“(1) Any question or questions asked about gender identity under the Census Act 1920 or the Census Act (Northern Ireland) 1969 must be framed so as to enable statistical information to be obtained about gender identity within different ethnic groups.
(2) The ethnic groups in subsection (1) must include Sikhs.” —(Preet Kaur Gill.)
This new clause would mean that if the census included a question on gender identity, it would have to be written in such a way as to provide information about gender identity in different ethnic groups.
Brought up, and read the First time.
With this it will be convenient to discuss the following:
Amendment (b) to new clause 2, in line 6, at end insert “and Kashmiris”.
New clause 3—Homeless people and questions on gender identity and sexual orientation—
“(1) The Secretary of State must make a statement to both Houses of Parliament on what steps the Office for National Statistics will take to ensure that people who are homeless have an opportunity to answer any questions about gender identity or sexual orientation under the Census Act 1920 or the Census Act (Northern Ireland) 1969.
(2) The statement in subsection (1) must be made within two months of the passing of this Act.
(3) In this section, “homeless” is defined as set out in section 175 of the Housing Act 1996.”
This new clause is intended to ensure that the Office for National Statistics takes steps to increase the participation of homeless people in the Census so that data on sexual orientation and gender identity includes information from people who are currently homeless.
Sikhs are being discriminated against. This new clause tabled in my name and those of other right hon. and hon. Members would mean that if the census included a question on gender identity, it would have to be written in such a way as to provide information about gender identity in different ethnic groups.
Discrimination exists in different ways within different communities and the only way to successfully understand the outcomes and the reasons behind discrepancies as well as to provide services is to look at intersectional areas, including the breakdown of gender within different ethnic groups. At the national and local level, public bodies including schools, hospitals, police forces, local authorities and central Government Departments only use ethnic group categories specified in the census to collect data for public service planning and decision making. I want to make it clear that contrary to what the Government have stated, public bodies do not use the religion category to provide public services. That is an important point. In total, there are 40,000 public bodies across the country. This amendment will allow the underestimation of Sikh numbers and inadequate allocation of resources to Sikhs based on current census statistics to be overturned.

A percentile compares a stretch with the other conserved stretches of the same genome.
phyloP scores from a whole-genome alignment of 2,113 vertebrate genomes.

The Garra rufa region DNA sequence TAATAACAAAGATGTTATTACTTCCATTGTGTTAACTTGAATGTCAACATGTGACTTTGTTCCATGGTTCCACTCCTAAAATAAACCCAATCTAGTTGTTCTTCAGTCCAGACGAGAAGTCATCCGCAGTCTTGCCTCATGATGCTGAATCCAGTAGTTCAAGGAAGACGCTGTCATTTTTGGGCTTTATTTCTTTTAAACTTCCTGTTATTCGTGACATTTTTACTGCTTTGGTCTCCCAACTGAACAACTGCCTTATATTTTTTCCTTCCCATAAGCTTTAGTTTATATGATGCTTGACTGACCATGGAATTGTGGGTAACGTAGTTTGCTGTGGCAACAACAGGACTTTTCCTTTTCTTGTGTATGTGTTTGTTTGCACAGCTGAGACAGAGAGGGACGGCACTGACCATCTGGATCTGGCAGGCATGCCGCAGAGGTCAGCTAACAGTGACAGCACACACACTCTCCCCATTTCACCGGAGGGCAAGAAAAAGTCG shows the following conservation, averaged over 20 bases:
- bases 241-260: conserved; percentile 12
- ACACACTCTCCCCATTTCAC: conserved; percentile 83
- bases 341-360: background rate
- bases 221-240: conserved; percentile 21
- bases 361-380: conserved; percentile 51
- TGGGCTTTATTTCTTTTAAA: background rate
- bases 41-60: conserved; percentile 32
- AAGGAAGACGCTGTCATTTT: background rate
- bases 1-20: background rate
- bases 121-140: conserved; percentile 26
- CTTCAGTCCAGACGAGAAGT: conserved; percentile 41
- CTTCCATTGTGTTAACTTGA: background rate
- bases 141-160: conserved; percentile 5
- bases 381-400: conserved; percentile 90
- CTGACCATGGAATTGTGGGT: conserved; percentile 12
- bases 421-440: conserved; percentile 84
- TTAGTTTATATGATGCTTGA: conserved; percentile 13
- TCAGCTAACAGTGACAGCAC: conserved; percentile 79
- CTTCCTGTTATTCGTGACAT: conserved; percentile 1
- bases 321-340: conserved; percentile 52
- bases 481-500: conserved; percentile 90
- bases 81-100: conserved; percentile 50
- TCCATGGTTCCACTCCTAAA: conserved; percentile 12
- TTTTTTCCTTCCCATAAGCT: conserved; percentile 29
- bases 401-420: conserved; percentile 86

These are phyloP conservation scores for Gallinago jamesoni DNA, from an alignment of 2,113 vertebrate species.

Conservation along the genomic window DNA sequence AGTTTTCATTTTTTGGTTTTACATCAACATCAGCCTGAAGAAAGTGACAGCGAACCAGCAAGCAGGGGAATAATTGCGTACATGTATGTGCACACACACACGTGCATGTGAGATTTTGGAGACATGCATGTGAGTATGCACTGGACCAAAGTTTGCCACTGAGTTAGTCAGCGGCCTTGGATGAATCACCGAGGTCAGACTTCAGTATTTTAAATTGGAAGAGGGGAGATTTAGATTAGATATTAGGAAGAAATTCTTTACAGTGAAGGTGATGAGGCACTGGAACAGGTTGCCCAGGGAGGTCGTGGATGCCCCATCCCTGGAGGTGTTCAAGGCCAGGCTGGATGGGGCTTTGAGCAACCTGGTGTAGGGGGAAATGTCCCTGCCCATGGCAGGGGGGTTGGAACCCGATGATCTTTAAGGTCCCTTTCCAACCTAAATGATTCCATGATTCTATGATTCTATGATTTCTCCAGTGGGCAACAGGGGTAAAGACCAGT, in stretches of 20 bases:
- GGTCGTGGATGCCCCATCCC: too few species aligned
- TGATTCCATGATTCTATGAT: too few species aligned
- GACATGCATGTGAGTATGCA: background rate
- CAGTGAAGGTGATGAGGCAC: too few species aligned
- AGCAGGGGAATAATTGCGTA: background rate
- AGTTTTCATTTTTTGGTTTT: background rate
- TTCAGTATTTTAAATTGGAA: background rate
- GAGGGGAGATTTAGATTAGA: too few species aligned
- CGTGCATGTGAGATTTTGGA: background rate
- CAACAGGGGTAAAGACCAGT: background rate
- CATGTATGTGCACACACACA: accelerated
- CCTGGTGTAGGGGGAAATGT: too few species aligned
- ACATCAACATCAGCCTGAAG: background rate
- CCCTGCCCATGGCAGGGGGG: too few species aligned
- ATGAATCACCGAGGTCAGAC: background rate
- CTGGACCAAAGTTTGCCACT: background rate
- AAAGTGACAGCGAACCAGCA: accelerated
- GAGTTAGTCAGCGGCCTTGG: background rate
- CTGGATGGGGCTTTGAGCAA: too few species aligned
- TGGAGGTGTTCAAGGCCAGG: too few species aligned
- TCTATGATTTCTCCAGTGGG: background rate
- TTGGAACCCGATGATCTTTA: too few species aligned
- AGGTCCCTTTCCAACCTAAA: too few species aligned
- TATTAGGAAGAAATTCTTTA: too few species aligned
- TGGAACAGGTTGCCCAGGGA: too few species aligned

According to the Women and Equalities Committee, the quality and depth of data on ethnicity collected by Departments varies widely, which is hindering efforts to tackle racial discrimination in public services. As a result of not being monitored as an ethnic group, Sikhs of all genders are left out of the equation in policy decisions. The Government have stated that the option to tick “other” and write in Sikh as an ethnicity in the census is adequate, knowing full well that public bodies ignore the “other” option and that this will do nothing to counter discrimination against Sikhs in their own right.
I thank the hon. Lady for tabling this new clause, and as chair of the all-party parliamentary group for international freedom of religion or belief, in which the Sikhs are a stakeholder, I think that her point is very important. I support wholeheartedly what she says and I think that the Government need to be responsive to a changing society in which Sikhs are playing an important, crucial and critical role. I therefore urge the Government to support the new clause.
I am glad that the hon. Gentleman has taken on board the issue of ending discrimination, because that is exactly what this new clause does, and that he fully backs it. As legislators, we should uphold the law and given that Sikhs are already classed as an ethnicity in legislation, we should end this kind of discrimination—that is what we are here to do.
My hon. Friend knows that my name is among the six at the top of this new clause. She will know that the Sikh community is very concerned to have this level of recognition, and that there are many people who have been pressing for the resolution of this issue and for a box on the census that Sikhs can tick for many years. Does she not agree that it is time that this matter was dealt with seriously by the Government?
I thank my hon. Friend for that intervention, and he is absolutely right. There has been cross-party support. This campaign commenced in 2001 and has had immense support in favour of addressing the discrimination Sikhs have faced in this country because of the fact that they are not counted and that, as a result, public bodies do not recognise that they need to provide services.